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Re: [Discuss-gnuradio] setgid directories / usb permissions

From: Eric Blossom
Subject: Re: [Discuss-gnuradio] setgid directories / usb permissions
Date: Fri, 28 Oct 2005 10:19:01 -0700
User-agent: Mutt/1.5.6i

On Fri, Oct 28, 2005 at 10:01:42AM -0600, Robitaille, Michael wrote:
> Finally got GNU Radio compiled and working with the USRP so I am out of the
> wood for now.


> I installed it in the 'standard' location, unfortunately I could do that
> only as the root and I can only run GnuRadio as root.  I can't even use
> 'sudo' to run usrp_oscope.py.

Please remind me which distribution you're using.  FC4?

Generally speaking, having to run as root reflects a permission problem
on /proc/bus/usb/ and files below.  The fix is distribution
dependent.  I've generally had success by adding myself to group "usb"
and then making sure that "usb" was the group for all those files.
The stuff under /proc/bus/usb is created by the usbfs kernel module,
and there are mount time options that set the gid and perms for those
files.  Look under /etc/rc.d and find out where usbfs is mounted.

  address@hidden init.d]$ grep usbfs *
  usb:    action "Mount USB filesystem" mount -t usbfs -o 
devmode=0664,devgid=43 none /proc/bus/usb

  address@hidden eb]$ grep 43 /etc/group

The magic usbfs mount options are defined in the kernel source in
linux/drivers/usb/core/inode.c  (Yes, I know you shouldn't have to
look at kernel source to figure this stuff out, but hey, at least we
*do* have the source available.)

static match_table_t tokens = {
        {Opt_devuid, "devuid=%u"},
        {Opt_devgid, "devgid=%u"},
        {Opt_devmode, "devmode=%o"},
        {Opt_busuid, "busuid=%u"},
        {Opt_busgid, "busgid=%u"},
        {Opt_busmode, "busmode=%o"},
        {Opt_listuid, "listuid=%u"},
        {Opt_listgid, "listgid=%u"},
        {Opt_listmode, "listmode=%o"},
        {Opt_err, NULL}

They probably ought to be documented in linux/Documentation/filesystems
along with the rest of the filesystems and have a man page.

> Eric wrote:
> > > Depends on your setup.  I don't install with sudo (being generally
> > > paranoid), and have arranged things so that I'm in a group that has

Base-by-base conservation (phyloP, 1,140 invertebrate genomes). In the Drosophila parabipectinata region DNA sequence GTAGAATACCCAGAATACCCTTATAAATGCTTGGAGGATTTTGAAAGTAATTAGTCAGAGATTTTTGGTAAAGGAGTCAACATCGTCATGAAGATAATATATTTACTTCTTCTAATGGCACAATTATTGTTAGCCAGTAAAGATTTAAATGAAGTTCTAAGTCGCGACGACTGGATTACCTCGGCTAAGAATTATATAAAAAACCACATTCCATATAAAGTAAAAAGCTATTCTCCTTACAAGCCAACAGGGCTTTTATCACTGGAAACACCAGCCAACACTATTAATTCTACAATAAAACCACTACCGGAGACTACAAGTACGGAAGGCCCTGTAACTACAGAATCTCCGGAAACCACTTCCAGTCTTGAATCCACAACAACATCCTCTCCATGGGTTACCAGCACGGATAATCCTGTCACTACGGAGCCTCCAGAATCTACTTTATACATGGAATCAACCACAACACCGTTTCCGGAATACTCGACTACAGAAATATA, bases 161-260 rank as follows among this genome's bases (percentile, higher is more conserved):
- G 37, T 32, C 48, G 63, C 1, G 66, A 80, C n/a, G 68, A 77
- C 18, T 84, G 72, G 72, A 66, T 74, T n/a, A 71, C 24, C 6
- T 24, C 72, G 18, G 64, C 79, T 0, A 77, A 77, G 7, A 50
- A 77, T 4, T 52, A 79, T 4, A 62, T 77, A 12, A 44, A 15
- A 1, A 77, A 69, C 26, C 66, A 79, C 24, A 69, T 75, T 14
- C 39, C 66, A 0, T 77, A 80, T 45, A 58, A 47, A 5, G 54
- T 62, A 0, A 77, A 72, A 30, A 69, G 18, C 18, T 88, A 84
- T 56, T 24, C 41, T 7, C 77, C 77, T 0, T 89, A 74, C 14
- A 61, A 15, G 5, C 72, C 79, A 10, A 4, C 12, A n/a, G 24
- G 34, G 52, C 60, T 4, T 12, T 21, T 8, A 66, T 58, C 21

> > > write access to everything under /usr/local.  Judicious use of 
> > 
> > >  chmod g+s on directories under there is useful.
> > Shell programming 101:  
> >  $ find /usr/local/ -type d -print0 | xargs -0 chgrp <some-group-you-like>
> >  $ find /usr/local/ -type d -print0 | xargs -0 chmod g+rwxs
> > Figuring out what the setgid bit on a directory does is left as an
> exercise ;)
> Sid not - exercise;
> Per my old Unix book;
> Unless the set group ID (sgid) permission of an executable file are set, the
> process created is assigned your uid and gid at its real and effective uid
> and real and effective gid, respectively. File access for a process is
> determined by its effective uid and effective gid.

Note that we are setting the setgid bit on a directory, *not* a
regular file.  What it does is ensure that all files and directories
created in the that directory have their group set to the group of
parent directory.

Here's what my setup looks like:

  address@hidden eb]$ id
  uid=502(eb) gid=502(eb) groups=10(wheel),43(usb),502(eb)

Note that my gid is 502(eb), but that I'm also a member of
wheel and usb.

  address@hidden eb]$ ls -ld /usr/local/bin
  drwxrwsr-x  2 root wheel 4096 Oct 24 18:24 /usr/local/bin

Given this setup, I can write files into /usr/local/bin, and even
though my gid is 502(eb), the installed files end up with group 10(wheel).


  address@hidden eb]$ ls -ld /usr/local/bin
  drwxrwsr-x  2 root wheel 4096 Oct 24 18:24 /usr/local/bin
  address@hidden eb]$ touch /usr/local/bin/foo
  address@hidden eb]$ ls -l /usr/local/bin/foo
  -rw-rw-r--  1 eb wheel 0 Oct 28 09:41 /usr/local/bin/foo
  address@hidden eb]$ rm /usr/local/bin/foo

> After making the changes to /usr/local based on my new group, I tried to
> build the base line software needed and got the following type of error
> while making sdcc:
> make -C `dirname hc08/port.a`
> make[2]: Entering directory `/opt/GnuRadio/sdcc/src/hc08'
> make[2]: Nothing to be done for `all'.
> make[2]: Leaving directory `/opt/GnuRadio/sdcc/src/hc08'
> /usr/bin/install -c -d /usr/local/bin
> /usr/bin/install: cannot change permissions of `/usr/local/bin': Operation
> not permitted

Wrong permissions on /usr/local/bin, and/or you're not a member of the
right group.

> Making myself root solved this problem but now I can't run the gnuradio
> software except as root.
> Even when I use 'sudo' to run usrp_oscope.py, I get the error
> ImportError: libwx_gtk2d_xrc-2.6.so.0: cannot open shared object file: No
> such file or directory

> The file is in the /urs/local/bin and my LD_LIBRARY_PATH is set to that
> location.  I set the same environment variables for both my regular user and
> root.

>From man sudo:

       sudo tries to be safe when executing external commands.  Variables that
       control how dynamic loading and binding is done can be used to subvert
       the program that sudo runs.  To combat this the LD_*, _RLD_*,
       SHLIB_PATH (HP-UX only), and LIBPATH (AIX only) environment variables
       are removed from the environment passed on to all commands executed.

Recommended action:  Fix the permissions on the stuff in /proc/bus/usb

> If I don't use 'sudo' I get even more errors.  I think that they are related
> to usb access. I try to use the fstab per another post and it did not seem
> to help.

On FC2, I know that the mount command didn't honor the perms and gid
mount options to usbfs.  Not sure if it is fixed in FC4.

Celebrating the joys of *nix system administration!


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